Every U.S. citizen has the right to vote in every federal, state, and local election if they are 18 years of age or older. Since every single vote counts, ordinary people have the power to elect officials that promise the changes they desire and represent their political beliefs. With the midterms several days away and the presidential election in two years, millions of Americans are ready to voice their opinions.
But what about felons? Most people believe ex-convicts lose their right to vote as soon as they are sentenced; however, that is not always the case.
In Nevada, once an individual completes his/her sentence for a non-violent felony, his/her voting rights are restored. On the other hand, all violent felons and second-time offenders are not allowed to vote unless their civil rights are restored by the court.
Once their civil rights have been restored, felons obtain an official honorable discharge or a court order restoring their electoral privilege. The document or order is required by the county clerk for voter registration because it is used as evidence.
When completing the application for registration, individuals must be a citizen of the United States, at least 18 years old on or prior to the next election, and a Nevada resident for at least 10 days in their voter precinct and 30 days in their county prior to the next election date.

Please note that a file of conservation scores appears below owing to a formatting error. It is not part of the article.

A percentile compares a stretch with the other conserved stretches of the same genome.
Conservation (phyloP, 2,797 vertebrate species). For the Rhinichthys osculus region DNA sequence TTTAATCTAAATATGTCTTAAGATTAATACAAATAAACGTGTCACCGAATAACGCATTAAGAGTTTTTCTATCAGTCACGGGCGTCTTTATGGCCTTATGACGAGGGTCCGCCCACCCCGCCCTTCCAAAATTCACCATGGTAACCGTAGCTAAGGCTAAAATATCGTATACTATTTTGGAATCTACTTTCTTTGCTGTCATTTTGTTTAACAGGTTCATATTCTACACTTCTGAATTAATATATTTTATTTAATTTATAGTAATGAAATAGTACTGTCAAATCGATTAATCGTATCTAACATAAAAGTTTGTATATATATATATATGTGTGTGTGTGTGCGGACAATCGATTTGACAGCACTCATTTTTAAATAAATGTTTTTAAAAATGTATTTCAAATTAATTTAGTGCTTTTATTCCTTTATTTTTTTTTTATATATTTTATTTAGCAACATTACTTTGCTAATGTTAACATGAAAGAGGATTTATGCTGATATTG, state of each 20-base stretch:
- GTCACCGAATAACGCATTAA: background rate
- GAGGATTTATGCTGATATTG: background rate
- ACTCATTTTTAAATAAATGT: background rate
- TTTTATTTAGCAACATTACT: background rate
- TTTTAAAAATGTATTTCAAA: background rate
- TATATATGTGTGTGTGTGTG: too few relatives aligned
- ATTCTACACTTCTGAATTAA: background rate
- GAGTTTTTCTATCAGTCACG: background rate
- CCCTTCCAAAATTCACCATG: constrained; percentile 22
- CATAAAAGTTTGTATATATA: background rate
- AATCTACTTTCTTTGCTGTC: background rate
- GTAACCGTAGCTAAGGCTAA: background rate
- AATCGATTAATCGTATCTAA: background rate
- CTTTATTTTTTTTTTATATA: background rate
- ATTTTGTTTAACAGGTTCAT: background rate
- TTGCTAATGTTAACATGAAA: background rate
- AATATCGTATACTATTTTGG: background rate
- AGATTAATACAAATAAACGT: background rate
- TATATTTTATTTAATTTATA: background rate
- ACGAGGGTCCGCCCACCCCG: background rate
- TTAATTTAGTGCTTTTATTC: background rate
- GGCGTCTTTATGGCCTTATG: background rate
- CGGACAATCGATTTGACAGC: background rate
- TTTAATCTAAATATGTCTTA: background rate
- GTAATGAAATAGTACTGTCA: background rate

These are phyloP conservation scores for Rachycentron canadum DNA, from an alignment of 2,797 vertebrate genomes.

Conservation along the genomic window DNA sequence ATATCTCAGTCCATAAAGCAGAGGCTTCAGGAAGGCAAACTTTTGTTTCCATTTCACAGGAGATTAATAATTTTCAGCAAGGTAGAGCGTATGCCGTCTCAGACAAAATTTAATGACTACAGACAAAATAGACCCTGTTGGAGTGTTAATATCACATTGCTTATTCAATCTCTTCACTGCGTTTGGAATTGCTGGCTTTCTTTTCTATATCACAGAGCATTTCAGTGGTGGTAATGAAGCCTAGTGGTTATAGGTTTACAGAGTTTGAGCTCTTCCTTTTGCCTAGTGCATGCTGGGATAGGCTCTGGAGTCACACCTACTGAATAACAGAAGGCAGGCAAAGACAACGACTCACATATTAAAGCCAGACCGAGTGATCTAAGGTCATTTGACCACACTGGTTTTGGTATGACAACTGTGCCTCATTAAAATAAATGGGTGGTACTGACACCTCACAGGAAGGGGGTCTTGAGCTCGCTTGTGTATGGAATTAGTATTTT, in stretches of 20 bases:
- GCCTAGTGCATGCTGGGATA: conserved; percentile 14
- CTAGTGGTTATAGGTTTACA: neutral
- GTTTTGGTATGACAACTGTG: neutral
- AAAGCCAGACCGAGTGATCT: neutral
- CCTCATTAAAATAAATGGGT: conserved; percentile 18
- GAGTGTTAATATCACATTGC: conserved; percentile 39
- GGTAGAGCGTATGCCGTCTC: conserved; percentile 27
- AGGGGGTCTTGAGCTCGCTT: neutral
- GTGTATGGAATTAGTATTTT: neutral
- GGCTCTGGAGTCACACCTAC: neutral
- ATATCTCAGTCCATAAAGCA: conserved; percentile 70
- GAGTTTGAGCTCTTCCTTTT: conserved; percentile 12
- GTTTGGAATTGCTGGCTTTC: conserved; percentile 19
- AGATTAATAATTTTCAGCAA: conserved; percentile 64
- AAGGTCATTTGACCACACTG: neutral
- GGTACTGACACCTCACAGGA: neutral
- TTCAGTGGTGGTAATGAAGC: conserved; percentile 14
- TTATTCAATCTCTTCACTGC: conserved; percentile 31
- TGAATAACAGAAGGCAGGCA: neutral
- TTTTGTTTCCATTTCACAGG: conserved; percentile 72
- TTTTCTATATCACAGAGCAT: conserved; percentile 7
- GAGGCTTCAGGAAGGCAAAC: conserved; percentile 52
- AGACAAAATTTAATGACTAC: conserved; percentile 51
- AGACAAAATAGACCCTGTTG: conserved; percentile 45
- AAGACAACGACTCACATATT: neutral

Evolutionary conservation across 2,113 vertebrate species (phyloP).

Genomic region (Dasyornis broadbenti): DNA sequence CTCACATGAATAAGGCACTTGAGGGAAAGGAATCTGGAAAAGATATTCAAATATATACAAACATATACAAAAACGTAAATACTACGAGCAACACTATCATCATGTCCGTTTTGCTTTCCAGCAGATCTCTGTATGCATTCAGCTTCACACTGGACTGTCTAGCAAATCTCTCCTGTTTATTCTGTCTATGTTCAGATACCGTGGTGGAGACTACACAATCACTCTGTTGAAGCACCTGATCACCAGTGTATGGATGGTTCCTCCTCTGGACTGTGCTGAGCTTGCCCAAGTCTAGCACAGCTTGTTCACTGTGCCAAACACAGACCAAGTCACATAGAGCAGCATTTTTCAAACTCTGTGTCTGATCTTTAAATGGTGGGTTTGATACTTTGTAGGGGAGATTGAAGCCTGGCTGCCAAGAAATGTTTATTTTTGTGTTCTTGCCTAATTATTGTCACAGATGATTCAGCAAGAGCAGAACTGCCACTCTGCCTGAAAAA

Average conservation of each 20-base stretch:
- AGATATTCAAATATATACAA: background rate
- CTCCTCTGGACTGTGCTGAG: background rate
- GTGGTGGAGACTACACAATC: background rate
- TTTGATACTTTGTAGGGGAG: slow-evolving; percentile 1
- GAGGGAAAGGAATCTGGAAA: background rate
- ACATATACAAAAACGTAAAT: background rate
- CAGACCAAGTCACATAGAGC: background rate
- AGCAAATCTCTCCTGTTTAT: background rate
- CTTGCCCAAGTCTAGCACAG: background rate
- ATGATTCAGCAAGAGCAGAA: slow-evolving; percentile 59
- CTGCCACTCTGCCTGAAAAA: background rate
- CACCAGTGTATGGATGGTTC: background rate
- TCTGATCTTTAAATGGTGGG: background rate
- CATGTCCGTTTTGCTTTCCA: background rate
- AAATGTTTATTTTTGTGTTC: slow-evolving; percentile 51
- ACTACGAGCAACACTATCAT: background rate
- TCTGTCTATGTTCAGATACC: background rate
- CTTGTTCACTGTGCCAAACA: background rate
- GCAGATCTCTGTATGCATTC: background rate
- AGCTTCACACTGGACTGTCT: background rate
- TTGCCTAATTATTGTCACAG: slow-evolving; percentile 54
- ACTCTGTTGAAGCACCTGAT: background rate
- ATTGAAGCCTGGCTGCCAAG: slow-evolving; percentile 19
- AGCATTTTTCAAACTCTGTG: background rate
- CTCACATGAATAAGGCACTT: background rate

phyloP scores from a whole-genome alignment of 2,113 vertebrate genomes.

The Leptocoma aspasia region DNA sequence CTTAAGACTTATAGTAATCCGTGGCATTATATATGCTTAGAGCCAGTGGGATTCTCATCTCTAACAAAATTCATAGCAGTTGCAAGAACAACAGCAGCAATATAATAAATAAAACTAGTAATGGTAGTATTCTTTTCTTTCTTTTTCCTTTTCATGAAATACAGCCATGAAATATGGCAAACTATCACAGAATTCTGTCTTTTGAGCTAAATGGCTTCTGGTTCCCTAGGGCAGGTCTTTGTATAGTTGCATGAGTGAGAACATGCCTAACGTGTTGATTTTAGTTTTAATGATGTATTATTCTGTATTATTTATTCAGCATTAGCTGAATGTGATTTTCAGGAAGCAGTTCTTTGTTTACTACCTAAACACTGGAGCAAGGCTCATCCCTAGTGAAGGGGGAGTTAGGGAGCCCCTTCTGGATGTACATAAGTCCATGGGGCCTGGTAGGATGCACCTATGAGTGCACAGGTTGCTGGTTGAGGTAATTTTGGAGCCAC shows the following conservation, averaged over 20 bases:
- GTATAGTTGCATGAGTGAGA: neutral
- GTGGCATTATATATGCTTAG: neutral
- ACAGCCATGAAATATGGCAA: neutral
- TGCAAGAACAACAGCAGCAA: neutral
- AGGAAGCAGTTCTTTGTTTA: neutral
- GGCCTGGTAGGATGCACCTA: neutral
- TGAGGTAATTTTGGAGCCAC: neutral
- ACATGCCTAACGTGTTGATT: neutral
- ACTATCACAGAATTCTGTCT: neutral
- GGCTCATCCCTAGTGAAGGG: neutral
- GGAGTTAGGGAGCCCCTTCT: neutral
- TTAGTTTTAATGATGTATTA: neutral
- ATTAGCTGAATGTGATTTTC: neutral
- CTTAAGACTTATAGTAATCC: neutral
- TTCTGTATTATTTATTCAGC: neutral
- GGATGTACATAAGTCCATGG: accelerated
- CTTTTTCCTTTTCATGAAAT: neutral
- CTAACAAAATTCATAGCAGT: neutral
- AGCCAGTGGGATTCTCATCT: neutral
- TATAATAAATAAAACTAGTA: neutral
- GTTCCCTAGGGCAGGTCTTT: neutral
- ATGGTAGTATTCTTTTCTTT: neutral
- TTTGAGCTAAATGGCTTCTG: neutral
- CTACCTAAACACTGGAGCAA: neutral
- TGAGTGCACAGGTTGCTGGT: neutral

Eligible felons may register online, print out the form, and have it signed. The form is then sent through the mail or hand-delivered to the county clerk’s office, the registrar of voters, or even the any DMV location.
It is important to note that on June 4, 2017, Governor Brian Sandoval signed Assembly Bill 181 into law, thus restoring rights to thousands of Nevada residents who were permanently disenfranchised due to past convictions. Starting next year, those that received a “=dishonorable discharge stemming from parole or probation will no longer be permanently disenfranchised. Moreover, individuals with certain category B convictions will automatically have their civil rights restored once two years have passed since their sentence was complete.